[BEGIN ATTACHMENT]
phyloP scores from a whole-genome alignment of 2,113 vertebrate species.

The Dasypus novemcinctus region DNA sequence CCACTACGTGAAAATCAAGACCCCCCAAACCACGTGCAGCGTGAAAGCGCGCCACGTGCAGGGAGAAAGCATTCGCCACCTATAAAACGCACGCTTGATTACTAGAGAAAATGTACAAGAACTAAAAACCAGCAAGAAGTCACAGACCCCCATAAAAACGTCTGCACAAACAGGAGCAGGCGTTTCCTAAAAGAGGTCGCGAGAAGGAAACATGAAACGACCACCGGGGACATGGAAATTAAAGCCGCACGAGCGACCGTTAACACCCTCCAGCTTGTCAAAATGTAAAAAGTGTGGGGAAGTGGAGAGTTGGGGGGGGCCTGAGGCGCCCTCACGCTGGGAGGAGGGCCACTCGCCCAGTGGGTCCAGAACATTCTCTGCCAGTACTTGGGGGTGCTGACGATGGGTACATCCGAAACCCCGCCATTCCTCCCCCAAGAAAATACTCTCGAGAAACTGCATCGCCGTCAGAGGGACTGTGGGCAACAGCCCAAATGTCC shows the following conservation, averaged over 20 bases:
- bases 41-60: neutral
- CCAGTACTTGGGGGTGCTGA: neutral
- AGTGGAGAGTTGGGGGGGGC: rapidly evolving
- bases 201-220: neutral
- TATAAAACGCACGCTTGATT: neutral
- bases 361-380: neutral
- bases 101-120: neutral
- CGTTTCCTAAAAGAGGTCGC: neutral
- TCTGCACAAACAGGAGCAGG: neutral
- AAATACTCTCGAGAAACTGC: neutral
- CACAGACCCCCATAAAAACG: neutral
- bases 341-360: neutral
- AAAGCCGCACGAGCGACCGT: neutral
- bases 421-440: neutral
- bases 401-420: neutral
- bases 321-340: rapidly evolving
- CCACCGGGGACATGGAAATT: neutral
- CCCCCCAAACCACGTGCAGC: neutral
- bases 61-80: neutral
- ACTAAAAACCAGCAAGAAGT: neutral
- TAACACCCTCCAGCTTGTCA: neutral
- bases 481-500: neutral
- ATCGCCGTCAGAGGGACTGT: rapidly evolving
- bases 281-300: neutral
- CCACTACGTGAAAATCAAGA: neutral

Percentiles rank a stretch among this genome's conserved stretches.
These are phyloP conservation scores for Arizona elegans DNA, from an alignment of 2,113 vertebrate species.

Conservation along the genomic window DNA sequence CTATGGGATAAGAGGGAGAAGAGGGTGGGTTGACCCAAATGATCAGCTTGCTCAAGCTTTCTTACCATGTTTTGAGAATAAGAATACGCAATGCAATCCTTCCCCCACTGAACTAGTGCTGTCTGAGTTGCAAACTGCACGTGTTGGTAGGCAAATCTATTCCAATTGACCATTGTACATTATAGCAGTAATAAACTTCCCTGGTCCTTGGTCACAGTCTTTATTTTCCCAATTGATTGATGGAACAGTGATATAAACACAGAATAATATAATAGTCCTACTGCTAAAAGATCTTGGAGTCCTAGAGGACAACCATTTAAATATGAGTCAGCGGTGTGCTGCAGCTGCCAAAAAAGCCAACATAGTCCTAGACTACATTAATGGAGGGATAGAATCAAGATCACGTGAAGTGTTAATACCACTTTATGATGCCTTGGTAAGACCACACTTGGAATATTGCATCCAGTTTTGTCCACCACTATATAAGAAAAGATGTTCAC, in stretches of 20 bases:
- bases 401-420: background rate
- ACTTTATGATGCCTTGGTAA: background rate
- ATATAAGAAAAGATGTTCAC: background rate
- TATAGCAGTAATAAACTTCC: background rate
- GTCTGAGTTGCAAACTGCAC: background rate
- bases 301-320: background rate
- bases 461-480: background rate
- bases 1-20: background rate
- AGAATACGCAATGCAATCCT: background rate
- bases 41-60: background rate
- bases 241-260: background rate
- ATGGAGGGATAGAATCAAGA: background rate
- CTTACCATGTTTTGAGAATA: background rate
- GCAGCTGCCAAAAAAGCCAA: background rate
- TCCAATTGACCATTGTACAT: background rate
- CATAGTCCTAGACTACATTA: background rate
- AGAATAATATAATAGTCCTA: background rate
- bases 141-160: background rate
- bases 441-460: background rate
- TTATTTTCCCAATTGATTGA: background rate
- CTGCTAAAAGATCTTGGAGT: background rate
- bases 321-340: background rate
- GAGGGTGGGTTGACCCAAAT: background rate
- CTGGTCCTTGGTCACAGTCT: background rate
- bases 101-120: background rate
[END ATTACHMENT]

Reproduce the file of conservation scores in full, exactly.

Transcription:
phyloP scores from a whole-genome alignment of 2,113 vertebrate species.

The Dasypus novemcinctus region DNA sequence CCACTACGTGAAAATCAAGACCCCCCAAACCACGTGCAGCGTGAAAGCGCGCCACGTGCAGGGAGAAAGCATTCGCCACCTATAAAACGCACGCTTGATTACTAGAGAAAATGTACAAGAACTAAAAACCAGCAAGAAGTCACAGACCCCCATAAAAACGTCTGCACAAACAGGAGCAGGCGTTTCCTAAAAGAGGTCGCGAGAAGGAAACATGAAACGACCACCGGGGACATGGAAATTAAAGCCGCACGAGCGACCGTTAACACCCTCCAGCTTGTCAAAATGTAAAAAGTGTGGGGAAGTGGAGAGTTGGGGGGGGCCTGAGGCGCCCTCACGCTGGGAGGAGGGCCACTCGCCCAGTGGGTCCAGAACATTCTCTGCCAGTACTTGGGGGTGCTGACGATGGGTACATCCGAAACCCCGCCATTCCTCCCCCAAGAAAATACTCTCGAGAAACTGCATCGCCGTCAGAGGGACTGTGGGCAACAGCCCAAATGTCC shows the following conservation, averaged over 20 bases:
- bases 41-60: neutral
- CCAGTACTTGGGGGTGCTGA: neutral
- AGTGGAGAGTTGGGGGGGGC: rapidly evolving
- bases 201-220: neutral
- TATAAAACGCACGCTTGATT: neutral
- bases 361-380: neutral
- bases 101-120: neutral
- CGTTTCCTAAAAGAGGTCGC: neutral
- TCTGCACAAACAGGAGCAGG: neutral
- AAATACTCTCGAGAAACTGC: neutral
- CACAGACCCCCATAAAAACG: neutral
- bases 341-360: neutral
- AAAGCCGCACGAGCGACCGT: neutral
- bases 421-440: neutral
- bases 401-420: neutral
- bases 321-340: rapidly evolving
- CCACCGGGGACATGGAAATT: neutral
- CCCCCCAAACCACGTGCAGC: neutral
- bases 61-80: neutral
- ACTAAAAACCAGCAAGAAGT: neutral
- TAACACCCTCCAGCTTGTCA: neutral
- bases 481-500: neutral
- ATCGCCGTCAGAGGGACTGT: rapidly evolving
- bases 281-300: neutral
- CCACTACGTGAAAATCAAGA: neutral

Percentiles rank a stretch among this genome's conserved stretches.
These are phyloP conservation scores for Arizona elegans DNA, from an alignment of 2,113 vertebrate species.

Conservation along the genomic window DNA sequence CTATGGGATAAGAGGGAGAAGAGGGTGGGTTGACCCAAATGATCAGCTTGCTCAAGCTTTCTTACCATGTTTTGAGAATAAGAATACGCAATGCAATCCTTCCCCCACTGAACTAGTGCTGTCTGAGTTGCAAACTGCACGTGTTGGTAGGCAAATCTATTCCAATTGACCATTGTACATTATAGCAGTAATAAACTTCCCTGGTCCTTGGTCACAGTCTTTATTTTCCCAATTGATTGATGGAACAGTGATATAAACACAGAATAATATAATAGTCCTACTGCTAAAAGATCTTGGAGTCCTAGAGGACAACCATTTAAATATGAGTCAGCGGTGTGCTGCAGCTGCCAAAAAAGCCAACATAGTCCTAGACTACATTAATGGAGGGATAGAATCAAGATCACGTGAAGTGTTAATACCACTTTATGATGCCTTGGTAAGACCACACTTGGAATATTGCATCCAGTTTTGTCCACCACTATATAAGAAAAGATGTTCAC, in stretches of 20 bases:
- bases 401-420: background rate
- ACTTTATGATGCCTTGGTAA: background rate
- ATATAAGAAAAGATGTTCAC: background rate
- TATAGCAGTAATAAACTTCC: background rate
- GTCTGAGTTGCAAACTGCAC: background rate
- bases 301-320: background rate
- bases 461-480: background rate
- bases 1-20: background rate
- AGAATACGCAATGCAATCCT: background rate
- bases 41-60: background rate
- bases 241-260: background rate
- ATGGAGGGATAGAATCAAGA: background rate
- CTTACCATGTTTTGAGAATA: background rate
- GCAGCTGCCAAAAAAGCCAA: background rate
- TCCAATTGACCATTGTACAT: background rate
- CATAGTCCTAGACTACATTA: background rate
- AGAATAATATAATAGTCCTA: background rate
- bases 141-160: background rate
- bases 441-460: background rate
- TTATTTTCCCAATTGATTGA: background rate
- CTGCTAAAAGATCTTGGAGT: background rate
- bases 321-340: background rate
- GAGGGTGGGTTGACCCAAAT: background rate
- CTGGTCCTTGGTCACAGTCT: background rate
- bases 101-120: background rate